The following EVP's where captured from different investigations.
Stockyards Blacksmith: http://youtu.be/GhPL3iYjktk
Vulture Mine Bordello: http://youtu.be/_tfTCu6p52Y
Vulture mine power plant: http://youtu.be/nuedZGa-rQU
Boetto House, Wickenburg AZ: http://youtu.be/UmoG_HpGhNs
EVP Protocol, LOOK BELOW:
All investigators must be completely silent, no shifting or creating any sound if possible.
If you cough or sneeze or accidental create a noise identify what it was and your name, time.
Example: "Mary sneezed then coughed and farted.. The time is 16:43 "
1. State location, date, time of day,(military time) and number of people present and the condition of the area.
2. It is recommended to have ONE person conducting the session as many people conducting
it may confuse entities (not to mention it is easier to time the delay between question when only one
person in in control of the questioning).
3. Ask permission to speak to entities and let them know that you do not seek to harm them in any way.
4. Tell the entities that you will respect them and ask for respect from them as well.
5. Pause at least 10 seconds between questions
6. Start EVP session by asking some common YES/NO questions. (see bulleted questions)
7. It is a good idea to document (tag) sounds that may originate from investigators
present to differentiate between human and entity sounds.
> It is always good to time stamp, when you enter or leave the room. (name of person/s, time)
- Document different levels of investigator voices, coughing and footprints, etc.
- NEVER whisper or talk in a low voice. Speak in a normal tone.
- Don't yell, entities aren't deaf. (just dead)
-Tag any whispering if someone forgets.
-Remember to indicate who it was that was whispering so voice prints can be matched
(for other recording devices as well)
1. Person conducting EVP session introduce themselves and the team.
2. Ask permission to speak to entities and let them know that you do not seek
to harm them in any way.
3. Again, Tell the entities that you will respect them and ask for respect in return.
4. Tell the entities that you have a recorder, which records sounds and voices.
Thus, let them know that they are free to talk and/or make noise into the device.
NOTE: Not all of the following questions have to be asked in the same session.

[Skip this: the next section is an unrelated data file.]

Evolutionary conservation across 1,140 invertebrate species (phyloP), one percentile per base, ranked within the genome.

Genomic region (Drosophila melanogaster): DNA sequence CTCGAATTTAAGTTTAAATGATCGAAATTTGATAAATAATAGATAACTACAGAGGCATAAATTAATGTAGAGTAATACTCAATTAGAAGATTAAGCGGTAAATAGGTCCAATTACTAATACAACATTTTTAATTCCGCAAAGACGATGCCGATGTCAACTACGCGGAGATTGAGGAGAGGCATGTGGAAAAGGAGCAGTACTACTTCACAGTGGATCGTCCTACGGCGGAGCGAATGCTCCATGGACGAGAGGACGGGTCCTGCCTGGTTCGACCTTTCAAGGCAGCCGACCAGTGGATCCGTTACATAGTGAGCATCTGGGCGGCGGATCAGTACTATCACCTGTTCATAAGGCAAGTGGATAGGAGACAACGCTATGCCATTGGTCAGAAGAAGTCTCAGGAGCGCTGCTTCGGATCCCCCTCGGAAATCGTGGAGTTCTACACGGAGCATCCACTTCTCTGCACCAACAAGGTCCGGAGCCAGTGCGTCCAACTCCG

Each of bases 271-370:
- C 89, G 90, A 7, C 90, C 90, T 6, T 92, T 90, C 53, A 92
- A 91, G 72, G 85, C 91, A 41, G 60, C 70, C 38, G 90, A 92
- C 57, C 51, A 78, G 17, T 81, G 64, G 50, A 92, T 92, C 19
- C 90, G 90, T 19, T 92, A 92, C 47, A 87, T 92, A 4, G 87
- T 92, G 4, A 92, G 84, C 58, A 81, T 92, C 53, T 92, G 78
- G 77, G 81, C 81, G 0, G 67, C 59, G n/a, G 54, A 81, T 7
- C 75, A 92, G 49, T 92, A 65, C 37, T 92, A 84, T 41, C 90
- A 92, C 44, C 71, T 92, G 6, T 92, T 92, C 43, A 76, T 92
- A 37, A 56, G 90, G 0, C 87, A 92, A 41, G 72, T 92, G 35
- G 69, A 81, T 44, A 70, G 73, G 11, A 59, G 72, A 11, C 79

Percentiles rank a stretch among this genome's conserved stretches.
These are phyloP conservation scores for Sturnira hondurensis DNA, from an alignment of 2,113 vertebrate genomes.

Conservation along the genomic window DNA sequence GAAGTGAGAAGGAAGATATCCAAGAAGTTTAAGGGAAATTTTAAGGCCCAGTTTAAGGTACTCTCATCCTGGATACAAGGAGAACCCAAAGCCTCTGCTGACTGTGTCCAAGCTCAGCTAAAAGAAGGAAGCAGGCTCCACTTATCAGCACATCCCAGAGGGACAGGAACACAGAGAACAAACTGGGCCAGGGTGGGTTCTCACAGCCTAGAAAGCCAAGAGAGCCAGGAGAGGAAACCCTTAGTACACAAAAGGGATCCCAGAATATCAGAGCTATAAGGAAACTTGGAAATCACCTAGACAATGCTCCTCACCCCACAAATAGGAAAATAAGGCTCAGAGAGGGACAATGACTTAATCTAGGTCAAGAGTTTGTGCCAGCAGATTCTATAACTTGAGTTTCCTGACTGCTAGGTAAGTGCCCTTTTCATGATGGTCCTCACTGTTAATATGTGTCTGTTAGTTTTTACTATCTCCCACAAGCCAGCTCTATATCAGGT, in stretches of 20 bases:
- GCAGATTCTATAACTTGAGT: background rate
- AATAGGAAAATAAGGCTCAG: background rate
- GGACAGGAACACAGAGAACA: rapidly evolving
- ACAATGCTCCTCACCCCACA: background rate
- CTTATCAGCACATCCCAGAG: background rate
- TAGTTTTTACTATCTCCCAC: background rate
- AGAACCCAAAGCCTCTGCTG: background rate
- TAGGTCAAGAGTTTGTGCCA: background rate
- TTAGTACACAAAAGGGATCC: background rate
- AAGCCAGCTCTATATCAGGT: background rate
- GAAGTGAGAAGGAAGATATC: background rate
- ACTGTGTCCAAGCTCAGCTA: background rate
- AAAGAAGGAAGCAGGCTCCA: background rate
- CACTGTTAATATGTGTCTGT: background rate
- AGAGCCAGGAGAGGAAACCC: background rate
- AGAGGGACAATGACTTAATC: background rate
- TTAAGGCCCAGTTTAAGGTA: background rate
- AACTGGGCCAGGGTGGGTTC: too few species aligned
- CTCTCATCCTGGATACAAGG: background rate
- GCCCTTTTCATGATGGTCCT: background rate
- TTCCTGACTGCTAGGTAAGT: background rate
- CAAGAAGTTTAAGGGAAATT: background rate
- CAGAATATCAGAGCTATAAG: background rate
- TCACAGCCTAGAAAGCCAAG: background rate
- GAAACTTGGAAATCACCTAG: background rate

If you would like to communicate, can you show me a sign of your presence?
Can you knock for me or make a sound?
Can you make loud footsteps for me?
Anything you can do to let me know you are present...
• Is there anyone here who would like to talk to me?
• Do you mind that I am talking to you and asking you questions?
• Are you male?
• Are you female?
• Did you live here?
• Did you work here?
• Do you like being here in this location?
• Would you like to leave?
• Are you afraid or scared?
• Are you sad?
• Are you happy?
• Are you angry?
• Do you miss your family and/or friends
The following questions are designed to initiate intelligent responses
Can you please show yourself to me and/or other investigators?
How many of you are here tonight?
What is your name(s)?
Can you tell me how old you are?
When were you born?
Where are you from?
What year is it?
Who is the president of The United States?
Is there anything else that you would like to tell me?
Is there anything else that I should know?
Are there any children here that would like to talk to me?
What is your favorite song?
Can you please sing for me?
What are you wearing?
What would you like me to do?
How would you like me to help you?
With the investigation in mind, do not be afraid to ask questions that may
be pertinent to the investigation as well.
If there truly is something present that does not want to communicate
it is THEIR RIGHT not to!
Do not provoke, or become aggressive when asking questions.
The provoked response may not be ultimately to wards you,
but to the person or persons after you leave.
Try to never leave a site in worse shape than before you came!
Additional: During investigations it is normal to formulate theories,
opinions and even have feelings pertaining to what is occurring at a given location.
Things can (and do) happen that may or may not validate those ideas or feelings.
It’s important however to always maintain an air of professionalism which may require us
to document said validations instead of making exclamations that probably cannot be
proven when you make them. Report them to the lead investigator (who will document it)
along with rest of the body of evidence.
While it may feel good to believe that an idea or feeling has been validated,
it’s entirely possible it’s also only coincidence; but now one or more team members have
had their own skepticism weakened (or biased) simply because they trust you.
Building or having confidence is key to any strong team, however metaphorically speaking;
victory dances are best left until after the investigation is over.
Ghosts of Arizona, Paranormal Society
is registered with the State of Arizona.